“Bree,” said Aravis, who was not very interested in the cut of his tail, “I’ve been wanting to ask you something for a long time. Why do you keep on swearing By the Lion and By the Lion’s Mane? I thought you hated lions.”
“So I do,” answered Bree. “But when I speak of the Lion, of course I mean Aslan, the great deliverer of Narnia who drove away the Witch and the Winter. All Narnians swear by him.”
“But is he a lion?”
“No, no, of course not,” said Bree in a rather shocked voice.
“All the stories about him in Tashbaan say he is,” replied Aravis. “And if he isn’t a lion why do you call him a lion?”
“Well, you’d hardly understand that at your age,” said Bree. “And I was only a little foal when I left so I don’t quite fully understand it myself.”
(Bree was standing with his back to the green wall while he said this, and the other two were facing him. He was talking in rather a superior tone with his eyes half shut; that was why he didn’t see the changed expression in the faces of Hwin and Aravis. They had good reason to have open mouths and staring eyes, because while Bree spoke they saw an enormous lion leap up from outside and balance itself on the top of the green wall; only it was a brighter yellow and it was bigger and more beautiful and more alarming than any lion they had ever seen. And at once it jumped down inside the wall and began approaching Bree from behind. It made no noise at all. And Hwin and Aravis couldn’t make any noise themselves, no more than if they were frozen.)
“No doubt,” continued Bree, “when they speak of him as a Lion, they only mean he’s as strong as a lion or (to our enemies, of course) as fierce as a lion. Or something of that kind. Even a little girl like you, Aravis, must see that it would be quite absurd to suppose he is a real lion. Indeed it would be disrespectful. If he was a lion he’d have to be a Beast just like the rest of us. Why!” (and here Bree began to laugh) “If he was a lion he’d have four paws, and a tail, and Whiskers! . . . Aie, ooh, hoo-hoo! Help!”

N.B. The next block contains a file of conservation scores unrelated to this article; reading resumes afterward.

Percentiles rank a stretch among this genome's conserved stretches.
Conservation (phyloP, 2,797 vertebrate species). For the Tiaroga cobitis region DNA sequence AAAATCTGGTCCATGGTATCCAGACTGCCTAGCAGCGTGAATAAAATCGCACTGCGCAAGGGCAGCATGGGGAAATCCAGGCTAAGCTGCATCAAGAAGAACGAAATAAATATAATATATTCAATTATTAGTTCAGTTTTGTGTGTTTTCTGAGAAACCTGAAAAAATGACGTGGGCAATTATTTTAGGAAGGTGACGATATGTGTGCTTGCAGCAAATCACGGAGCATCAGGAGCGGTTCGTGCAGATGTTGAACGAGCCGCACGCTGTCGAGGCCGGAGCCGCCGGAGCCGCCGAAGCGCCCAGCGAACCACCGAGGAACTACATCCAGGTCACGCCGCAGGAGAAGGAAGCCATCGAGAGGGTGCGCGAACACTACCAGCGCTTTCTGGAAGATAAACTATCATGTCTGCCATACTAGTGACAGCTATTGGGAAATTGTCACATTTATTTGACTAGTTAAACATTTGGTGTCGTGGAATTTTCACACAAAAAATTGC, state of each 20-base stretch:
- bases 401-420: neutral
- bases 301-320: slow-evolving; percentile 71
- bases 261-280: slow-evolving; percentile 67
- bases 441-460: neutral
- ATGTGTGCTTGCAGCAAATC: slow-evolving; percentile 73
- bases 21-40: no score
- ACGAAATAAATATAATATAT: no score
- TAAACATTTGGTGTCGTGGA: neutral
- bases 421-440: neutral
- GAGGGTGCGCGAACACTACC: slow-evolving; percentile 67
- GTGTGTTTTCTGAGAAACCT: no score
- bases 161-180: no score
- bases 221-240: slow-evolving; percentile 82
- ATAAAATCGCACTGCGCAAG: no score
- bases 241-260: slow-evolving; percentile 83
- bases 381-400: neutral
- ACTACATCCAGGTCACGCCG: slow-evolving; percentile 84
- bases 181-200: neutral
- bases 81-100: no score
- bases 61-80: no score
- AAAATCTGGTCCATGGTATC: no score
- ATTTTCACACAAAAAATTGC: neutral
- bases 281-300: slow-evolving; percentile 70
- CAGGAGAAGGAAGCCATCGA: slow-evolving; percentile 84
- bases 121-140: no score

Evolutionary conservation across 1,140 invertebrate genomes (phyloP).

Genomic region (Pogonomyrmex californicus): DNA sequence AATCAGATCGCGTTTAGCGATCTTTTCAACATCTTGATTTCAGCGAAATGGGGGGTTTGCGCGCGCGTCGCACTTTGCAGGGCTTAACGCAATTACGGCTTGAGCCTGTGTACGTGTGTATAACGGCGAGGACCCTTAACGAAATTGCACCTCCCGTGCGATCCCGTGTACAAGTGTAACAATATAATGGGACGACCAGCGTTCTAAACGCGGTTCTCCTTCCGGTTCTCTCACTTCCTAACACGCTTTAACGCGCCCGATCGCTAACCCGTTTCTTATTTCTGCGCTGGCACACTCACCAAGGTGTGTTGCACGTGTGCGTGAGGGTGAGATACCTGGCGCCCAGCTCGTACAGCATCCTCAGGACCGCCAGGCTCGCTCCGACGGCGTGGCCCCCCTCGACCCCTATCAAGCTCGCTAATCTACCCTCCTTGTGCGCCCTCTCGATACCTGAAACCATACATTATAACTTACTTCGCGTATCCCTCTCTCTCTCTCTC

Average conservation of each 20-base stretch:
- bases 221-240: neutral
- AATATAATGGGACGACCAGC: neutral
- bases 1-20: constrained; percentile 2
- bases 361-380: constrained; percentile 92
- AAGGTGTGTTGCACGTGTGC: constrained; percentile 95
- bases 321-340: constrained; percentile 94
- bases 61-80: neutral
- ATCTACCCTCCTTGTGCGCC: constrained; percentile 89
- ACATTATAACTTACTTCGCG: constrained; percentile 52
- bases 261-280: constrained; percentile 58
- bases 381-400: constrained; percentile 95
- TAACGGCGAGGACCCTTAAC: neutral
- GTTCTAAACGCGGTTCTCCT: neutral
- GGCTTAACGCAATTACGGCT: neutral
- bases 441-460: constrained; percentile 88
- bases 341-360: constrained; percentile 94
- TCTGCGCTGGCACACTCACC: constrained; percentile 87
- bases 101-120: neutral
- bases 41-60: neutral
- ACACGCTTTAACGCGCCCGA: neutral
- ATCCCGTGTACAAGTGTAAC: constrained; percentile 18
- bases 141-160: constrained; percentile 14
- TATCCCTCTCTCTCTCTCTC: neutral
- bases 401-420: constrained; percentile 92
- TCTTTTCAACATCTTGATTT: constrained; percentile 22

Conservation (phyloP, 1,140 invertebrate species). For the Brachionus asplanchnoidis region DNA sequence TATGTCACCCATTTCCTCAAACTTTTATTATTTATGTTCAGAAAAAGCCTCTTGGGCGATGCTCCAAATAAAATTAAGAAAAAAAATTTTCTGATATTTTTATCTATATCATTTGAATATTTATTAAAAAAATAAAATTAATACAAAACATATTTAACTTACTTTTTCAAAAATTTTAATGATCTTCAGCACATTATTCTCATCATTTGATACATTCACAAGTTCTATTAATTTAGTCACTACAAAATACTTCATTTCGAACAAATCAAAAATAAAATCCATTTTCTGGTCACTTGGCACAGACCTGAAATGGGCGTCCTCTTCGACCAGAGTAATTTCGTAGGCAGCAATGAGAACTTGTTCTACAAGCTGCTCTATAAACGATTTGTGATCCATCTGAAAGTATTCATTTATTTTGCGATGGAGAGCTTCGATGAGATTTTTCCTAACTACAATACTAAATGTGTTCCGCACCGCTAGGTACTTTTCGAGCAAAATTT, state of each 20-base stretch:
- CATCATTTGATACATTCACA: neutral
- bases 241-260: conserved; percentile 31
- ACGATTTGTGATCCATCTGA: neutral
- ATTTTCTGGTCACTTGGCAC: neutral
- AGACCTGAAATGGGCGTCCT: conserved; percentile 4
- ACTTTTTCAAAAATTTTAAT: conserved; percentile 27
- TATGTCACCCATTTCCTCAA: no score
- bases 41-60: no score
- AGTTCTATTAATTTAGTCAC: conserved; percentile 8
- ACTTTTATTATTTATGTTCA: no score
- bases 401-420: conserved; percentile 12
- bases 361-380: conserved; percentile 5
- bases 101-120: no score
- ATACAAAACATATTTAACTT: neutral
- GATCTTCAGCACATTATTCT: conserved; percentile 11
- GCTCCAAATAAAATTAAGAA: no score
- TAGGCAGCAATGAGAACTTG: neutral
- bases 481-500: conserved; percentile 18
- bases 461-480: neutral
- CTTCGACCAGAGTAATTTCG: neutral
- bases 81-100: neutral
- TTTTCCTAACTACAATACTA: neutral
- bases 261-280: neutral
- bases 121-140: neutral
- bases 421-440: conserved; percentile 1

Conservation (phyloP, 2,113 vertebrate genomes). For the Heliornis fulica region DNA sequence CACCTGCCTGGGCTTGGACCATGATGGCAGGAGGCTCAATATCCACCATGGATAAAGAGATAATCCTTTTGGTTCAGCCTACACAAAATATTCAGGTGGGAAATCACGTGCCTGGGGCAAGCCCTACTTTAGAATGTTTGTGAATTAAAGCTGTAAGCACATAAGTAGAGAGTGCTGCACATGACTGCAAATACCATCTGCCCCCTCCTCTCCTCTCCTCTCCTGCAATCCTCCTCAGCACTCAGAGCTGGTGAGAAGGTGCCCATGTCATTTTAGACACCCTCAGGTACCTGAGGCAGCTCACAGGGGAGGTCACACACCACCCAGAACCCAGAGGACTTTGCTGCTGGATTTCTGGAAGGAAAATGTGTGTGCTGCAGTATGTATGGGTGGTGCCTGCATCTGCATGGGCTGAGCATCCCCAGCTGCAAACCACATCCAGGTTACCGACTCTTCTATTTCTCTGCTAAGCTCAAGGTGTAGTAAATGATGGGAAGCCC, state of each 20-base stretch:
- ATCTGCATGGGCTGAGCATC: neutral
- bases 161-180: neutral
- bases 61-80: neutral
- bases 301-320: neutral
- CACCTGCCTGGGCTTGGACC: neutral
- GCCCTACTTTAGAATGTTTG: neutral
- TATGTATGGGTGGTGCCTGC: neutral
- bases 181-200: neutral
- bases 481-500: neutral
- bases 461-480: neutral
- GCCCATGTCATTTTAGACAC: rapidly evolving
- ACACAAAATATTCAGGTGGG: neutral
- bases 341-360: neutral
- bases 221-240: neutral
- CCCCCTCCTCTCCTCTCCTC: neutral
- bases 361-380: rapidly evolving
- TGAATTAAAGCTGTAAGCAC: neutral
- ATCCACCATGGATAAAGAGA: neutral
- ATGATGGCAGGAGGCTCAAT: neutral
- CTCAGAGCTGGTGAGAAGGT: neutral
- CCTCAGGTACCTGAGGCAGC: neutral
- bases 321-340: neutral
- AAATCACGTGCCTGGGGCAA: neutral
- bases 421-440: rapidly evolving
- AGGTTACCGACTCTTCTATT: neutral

For just as he said the word Whiskers one of Aslan’s had actually tickled his ear. Bree shot away like an arrow to the other side of the enclosure and there turned; the wall was too high for him to jump and he could fly no further. Aravis and Hwin both started back. There was about a second of intense silence. Then Hwin, though shaking all over, gave a strange little neigh, and trotted across to the Lion.
“Please,” she said, “you’re so beautiful. You may eat me if you like. I’d sooner be eaten by you than fed by anyone else.”
“Dearest daughter,” said Aslan, planting a lion’s kiss on her twitching, velvet nose, “I knew you would not be long in coming to me. Joy shall be yours.”
Then he lifted his head and spoke in a louder voice:
“Now, Bree,” he said, “you poor, proud frightened Horse, draw near. Nearer still, my son. Do not dare not to dare. Touch me. Smell me. Here are my paws, here is my tail, these are my whiskers. I am a true Beast.”
The Horse and His Boy. Copyright © 1954 by C. S. Lewis Pte., Ltd. Copyright renewed © 1982 by C. S. Lewis Pte. Ltd. All rights reserved. Used with permission of HarperCollins Publishers. A Year With Aslan: Daily Reflections from The Chronicles of Narnia. Copyright © 2010 by C. S. Lewis Pte. Ltd. Extracts taken from The Chronicles of Narnia. Copyright © C. S. Lewis Pte. Ltd. 1950-1956. All rights reserved. Used with permission of HarperCollins Publishers.